From First to Worst
This past Wednesday in our 20somethings Bible study I shared the story of Gehazi and I haven’t been able to get it off my mind, so I thought I’d write a few more thoughts here.
Elijah was a great prophet and trained Elisha to take his place. Elisha was a great prophet and, it appears, was training Gehazi to take his place. We only see Gehazi four times in scripture, but all four reveal something very interesting about his character and reveal a pathway of sorts that I have seen far too many Christians follow.
In 1 Kings 4 Gehazi was able to identify the Shunamite woman’s greatest desire when Elisha was unable to. Elisha was trying to repay her kindness by publicly rewarding her and talking her up to the King or commander of the army but she flatly refused. Gehazi told the prophet of her desire for a child and God gave her a son. Gehazi had a gift that far too many of us lack–he was able to recognize the needs of others and he used this gift for the glory of God.
Later in that same chapter the woman’s son became ill and died. She came to Elisha and Gehazi tried to push her away. This was obviously several years later because the boy had been out in the field with his father, but I find it very hard to believe that the promising prophet’s assistant changed so much in that amount of time. What happened? He went from a caring and observant person to a heartless man pushing away people in obvious distress.
To make matters worse, Elisha apparently didn’t recognize the change in Gehazi’s spirit because he sent Gehazi ahead with his staff to raise the boy from the dead. Here is where I believe we see the problem–Gehazi didn’t have God’s power on his life. Sure, very few people have had God’s power to the point where they could raise the dead, but Gehazi, as a close companion to Elisha, certainly had all of the tools at his disposal. He tried and failed.
1 Kings 5 is the story of how Naaman the leper was healed and offered unbelievable riches to Elisha who refused. (Side note- At current gold prices, the 150 shekels that had been sent would be worth over $3.7 million.) Elisha wanted nothing less than to steal glory from God for the healing but Gehazi saw a great opportunity to gather wealth to himself. He lied to Naaman, lied to Elisha, and was punished with leprosy. The guy from the previous chapter who showed a lot of promise and was on course to become the next great prophet of God has now ruined his life by valuing earthly possessions more than God’s glory.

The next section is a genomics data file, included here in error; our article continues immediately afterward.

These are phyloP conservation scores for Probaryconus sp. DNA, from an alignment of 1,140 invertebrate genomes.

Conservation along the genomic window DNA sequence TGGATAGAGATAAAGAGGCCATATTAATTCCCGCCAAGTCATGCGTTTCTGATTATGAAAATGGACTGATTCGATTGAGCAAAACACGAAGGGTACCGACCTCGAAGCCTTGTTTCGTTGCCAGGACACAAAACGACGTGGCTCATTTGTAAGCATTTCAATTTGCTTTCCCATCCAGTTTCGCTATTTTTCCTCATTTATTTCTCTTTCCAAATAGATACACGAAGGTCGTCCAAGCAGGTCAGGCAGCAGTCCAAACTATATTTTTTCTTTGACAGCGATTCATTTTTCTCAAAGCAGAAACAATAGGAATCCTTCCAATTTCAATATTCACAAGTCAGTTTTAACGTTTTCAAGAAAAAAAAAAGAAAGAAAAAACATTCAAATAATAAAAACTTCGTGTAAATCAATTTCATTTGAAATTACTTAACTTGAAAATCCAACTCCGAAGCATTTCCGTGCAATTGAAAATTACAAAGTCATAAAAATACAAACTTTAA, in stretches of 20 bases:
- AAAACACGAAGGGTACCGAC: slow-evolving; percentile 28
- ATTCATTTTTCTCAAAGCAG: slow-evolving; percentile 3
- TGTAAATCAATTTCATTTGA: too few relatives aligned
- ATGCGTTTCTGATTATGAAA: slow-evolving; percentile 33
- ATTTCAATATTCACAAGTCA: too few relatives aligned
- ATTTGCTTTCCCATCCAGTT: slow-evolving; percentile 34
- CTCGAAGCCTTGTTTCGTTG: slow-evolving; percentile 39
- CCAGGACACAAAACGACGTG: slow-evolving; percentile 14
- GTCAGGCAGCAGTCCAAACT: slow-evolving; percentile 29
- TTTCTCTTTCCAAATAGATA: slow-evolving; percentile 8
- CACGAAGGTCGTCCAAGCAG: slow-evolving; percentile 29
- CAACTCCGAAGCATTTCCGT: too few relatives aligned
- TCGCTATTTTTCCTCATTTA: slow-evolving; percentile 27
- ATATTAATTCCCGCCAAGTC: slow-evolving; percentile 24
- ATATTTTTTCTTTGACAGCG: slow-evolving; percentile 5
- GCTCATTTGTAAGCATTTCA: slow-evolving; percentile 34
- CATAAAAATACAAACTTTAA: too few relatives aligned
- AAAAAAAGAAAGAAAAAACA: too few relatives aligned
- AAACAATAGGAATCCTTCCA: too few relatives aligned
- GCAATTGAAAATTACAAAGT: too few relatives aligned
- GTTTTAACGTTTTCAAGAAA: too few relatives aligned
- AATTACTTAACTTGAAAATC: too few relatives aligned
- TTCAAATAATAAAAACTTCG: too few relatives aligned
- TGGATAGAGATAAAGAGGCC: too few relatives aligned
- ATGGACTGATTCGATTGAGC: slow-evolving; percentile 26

Gehazi’s story would be a great lesson if it ended in 1 Kings 5, but with the insight God gives us in 1 Kings 8 it becomes all too familiar. Gehazi sat in the King’s palace telling of the great things Elisha had done. The one story he tells that is specifically mentioned is the raising of the boy from the dead. In hindsight Gehazi probably realized his failures. Knowing the end results, Gehazi probably wished he had operated in God’s power more. Looking back, Gehazi probably recognized his missed opportunities.
The reason this story hits home with me is that I could easily be Gehazi. I have had the opportunity to learn from great men of God. I have had opportunity to use my gifts in His service. Unfortunately I have even tried to do great things for God in my own power. Apparently Gehazi, still serving with Elisha, lived this way for so long that he completely lost focus on what was important. I’ve seen too many people who started out great follow this same path. So where is the exit ramp? Unlike Gehazi, I must recognize when I am serving in my own power or failing to utilize my gifts for God. I must get my strength from God.